Protecting Your Nitrogen Fertilizer Investment

Recent rain and snow have brought much-needed precipitation to the northern Great Plains and upper Midwest regions. Some degree of drought conditions stretch from Alberta to Iowa, and agronomists and farmers are wondering the best ways to protect spring-applied nitrogen as the planting season continues. How much nitrogen might I lose if I cannot incorporate it? Does vertical tillage incorporate fertilizer enough? We have compiled some resources to help answer those questions.

There are three ways to lose fertilizer nitrogen: ammonia volatilization, denitrification, and nitrate leaching. In excessively wet soils, denitrification and nitrate leaching are a concern. However, for spring-applied nitrogen, ammonia volatilization is the main concern with dry soil conditions and unpredictable precipitation forecasts.

When you apply ammoniacal fertilizers (e.g. anhydrous ammonia, urea, UAN, ammonium sulfate) to the soil surface without sufficient incorporation, some amount of free ammonia (NH3) can escape to the atmosphere. Sufficient incorporation with tillage or precipitation is needed to safely protect that nitrogen investment below the soil surface. With dry soil conditions, this is important to remember because we must balance the need to protect nitrogen fertilizer while conserving soil water for seed germination and emergence.

Ammonia volatilization risk depends on soil and environmental factors (Table 1) and the nitrogen fertilizer source (Table 2). Typically, we are most concerned about ammonia volatilization for surface-applied urea or UAN. It is not easy to estimate how much nitrogen might be lost, and sometimes the losses can be substantial. Although you cannot change the soil type or weather forecast, you do have control over the nitrogen source and application method (Table 2) to protect your nitrogen investment.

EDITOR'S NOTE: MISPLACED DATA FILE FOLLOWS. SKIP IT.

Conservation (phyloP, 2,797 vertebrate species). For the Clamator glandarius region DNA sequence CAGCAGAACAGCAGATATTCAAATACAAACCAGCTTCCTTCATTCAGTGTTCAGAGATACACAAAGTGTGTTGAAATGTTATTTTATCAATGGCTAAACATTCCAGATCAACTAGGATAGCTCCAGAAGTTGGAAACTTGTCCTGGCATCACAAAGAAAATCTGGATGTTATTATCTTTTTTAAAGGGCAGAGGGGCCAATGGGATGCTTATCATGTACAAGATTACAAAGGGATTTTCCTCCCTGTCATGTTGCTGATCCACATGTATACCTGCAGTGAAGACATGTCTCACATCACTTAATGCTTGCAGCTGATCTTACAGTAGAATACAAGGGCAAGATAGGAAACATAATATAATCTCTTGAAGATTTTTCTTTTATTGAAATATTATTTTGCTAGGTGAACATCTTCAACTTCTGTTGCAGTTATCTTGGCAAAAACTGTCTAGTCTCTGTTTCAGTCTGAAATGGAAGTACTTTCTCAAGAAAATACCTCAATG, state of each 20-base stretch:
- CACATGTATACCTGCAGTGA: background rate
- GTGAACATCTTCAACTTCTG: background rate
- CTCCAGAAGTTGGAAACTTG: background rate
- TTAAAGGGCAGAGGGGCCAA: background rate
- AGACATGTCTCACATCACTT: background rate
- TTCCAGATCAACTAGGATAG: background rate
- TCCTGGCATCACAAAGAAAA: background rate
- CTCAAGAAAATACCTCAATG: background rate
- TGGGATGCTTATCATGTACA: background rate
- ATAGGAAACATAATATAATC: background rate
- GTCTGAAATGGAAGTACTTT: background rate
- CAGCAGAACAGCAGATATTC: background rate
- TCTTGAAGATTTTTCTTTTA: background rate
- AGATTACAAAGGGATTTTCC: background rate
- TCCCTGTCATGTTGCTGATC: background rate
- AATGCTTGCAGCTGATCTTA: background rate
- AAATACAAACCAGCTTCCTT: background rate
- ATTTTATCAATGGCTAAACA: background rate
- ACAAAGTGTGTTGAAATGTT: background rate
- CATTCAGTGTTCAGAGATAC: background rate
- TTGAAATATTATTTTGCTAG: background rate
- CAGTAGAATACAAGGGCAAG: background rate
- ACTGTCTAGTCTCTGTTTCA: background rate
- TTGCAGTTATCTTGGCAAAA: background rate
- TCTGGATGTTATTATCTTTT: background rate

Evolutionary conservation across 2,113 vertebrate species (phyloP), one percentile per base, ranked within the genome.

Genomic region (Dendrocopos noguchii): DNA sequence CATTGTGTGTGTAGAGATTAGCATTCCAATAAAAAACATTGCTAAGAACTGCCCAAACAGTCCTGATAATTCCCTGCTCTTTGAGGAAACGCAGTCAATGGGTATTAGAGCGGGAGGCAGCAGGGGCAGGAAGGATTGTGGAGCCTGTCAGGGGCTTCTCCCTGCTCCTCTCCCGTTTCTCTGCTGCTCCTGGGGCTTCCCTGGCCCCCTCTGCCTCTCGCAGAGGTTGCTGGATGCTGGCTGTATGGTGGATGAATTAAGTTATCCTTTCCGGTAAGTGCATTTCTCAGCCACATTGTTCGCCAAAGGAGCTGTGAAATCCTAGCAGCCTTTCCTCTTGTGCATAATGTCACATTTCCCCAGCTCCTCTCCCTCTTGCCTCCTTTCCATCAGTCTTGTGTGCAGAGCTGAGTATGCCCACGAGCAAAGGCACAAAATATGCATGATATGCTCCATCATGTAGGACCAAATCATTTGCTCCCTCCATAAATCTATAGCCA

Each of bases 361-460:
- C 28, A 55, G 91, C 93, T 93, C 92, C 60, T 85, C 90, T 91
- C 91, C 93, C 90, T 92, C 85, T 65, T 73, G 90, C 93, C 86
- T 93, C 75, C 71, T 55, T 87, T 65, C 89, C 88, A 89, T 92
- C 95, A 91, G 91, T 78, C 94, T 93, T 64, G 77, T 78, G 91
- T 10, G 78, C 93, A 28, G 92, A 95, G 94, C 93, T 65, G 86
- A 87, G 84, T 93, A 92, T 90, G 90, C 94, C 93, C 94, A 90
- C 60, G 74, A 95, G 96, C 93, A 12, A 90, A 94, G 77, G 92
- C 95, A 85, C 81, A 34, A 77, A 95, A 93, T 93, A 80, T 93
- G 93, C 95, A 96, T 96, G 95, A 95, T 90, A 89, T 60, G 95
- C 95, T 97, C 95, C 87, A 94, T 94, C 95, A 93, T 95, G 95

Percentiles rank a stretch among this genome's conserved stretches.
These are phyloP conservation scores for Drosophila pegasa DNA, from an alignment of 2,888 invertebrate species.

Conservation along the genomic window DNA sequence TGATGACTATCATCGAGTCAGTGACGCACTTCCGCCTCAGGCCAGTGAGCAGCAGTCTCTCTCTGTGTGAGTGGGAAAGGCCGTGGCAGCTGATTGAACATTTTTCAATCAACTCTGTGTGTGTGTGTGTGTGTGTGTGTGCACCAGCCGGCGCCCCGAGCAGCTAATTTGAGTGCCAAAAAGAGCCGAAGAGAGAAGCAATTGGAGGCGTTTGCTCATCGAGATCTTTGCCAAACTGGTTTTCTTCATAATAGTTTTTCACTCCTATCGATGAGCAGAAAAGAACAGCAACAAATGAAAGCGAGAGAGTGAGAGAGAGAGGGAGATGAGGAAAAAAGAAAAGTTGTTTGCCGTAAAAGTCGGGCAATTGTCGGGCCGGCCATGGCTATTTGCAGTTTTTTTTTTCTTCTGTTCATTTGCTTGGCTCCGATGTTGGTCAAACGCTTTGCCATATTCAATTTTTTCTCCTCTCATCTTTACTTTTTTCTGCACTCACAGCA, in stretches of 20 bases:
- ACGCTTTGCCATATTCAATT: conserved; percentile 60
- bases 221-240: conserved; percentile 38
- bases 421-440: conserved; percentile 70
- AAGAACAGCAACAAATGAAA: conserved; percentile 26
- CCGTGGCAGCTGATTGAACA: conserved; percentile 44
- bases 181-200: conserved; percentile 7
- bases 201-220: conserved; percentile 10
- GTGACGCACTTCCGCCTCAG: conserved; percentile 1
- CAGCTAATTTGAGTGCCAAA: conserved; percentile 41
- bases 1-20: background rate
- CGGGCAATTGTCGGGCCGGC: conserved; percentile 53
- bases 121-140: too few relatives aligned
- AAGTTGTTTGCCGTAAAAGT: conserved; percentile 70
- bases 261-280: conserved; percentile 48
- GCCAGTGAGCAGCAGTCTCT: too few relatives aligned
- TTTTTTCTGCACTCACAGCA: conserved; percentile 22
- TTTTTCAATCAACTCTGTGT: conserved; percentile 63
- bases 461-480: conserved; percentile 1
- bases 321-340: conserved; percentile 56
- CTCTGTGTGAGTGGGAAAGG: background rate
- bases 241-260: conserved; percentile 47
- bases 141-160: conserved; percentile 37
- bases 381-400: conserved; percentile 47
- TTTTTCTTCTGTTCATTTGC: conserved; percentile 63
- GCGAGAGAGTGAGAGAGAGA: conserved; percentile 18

Practices to reduce ammonia volatilization, in order of most effective: 

  • Apply urea in subsurface bands at least 3 inches below the soil surface. A shallow urea band (1 or 2 inches) acts like a slow-release anhydrous ammonia band, and nobody should ever apply anhydrous ammonia that shallow.
  • If nitrogen will be broadcast with incorporation, make sure the fertilizer is sufficiently incorporated at least 2 inches below the soil surface to ensure good soil coverage. A chisel plow or field cultivator is usually needed. The popularity of high-speed disks (vertical tillage) has led some people to think that it counts as a meaningful incorporation event. In reality, it just moves soil and crop residue around on the soil surface without really incorporating any fertilizer. Take a look after you run across the field and you will see white urea granules everywhere. There are soil-applied herbicide incorporation videos from the 1970s that show what a thorough incorporation job really requires.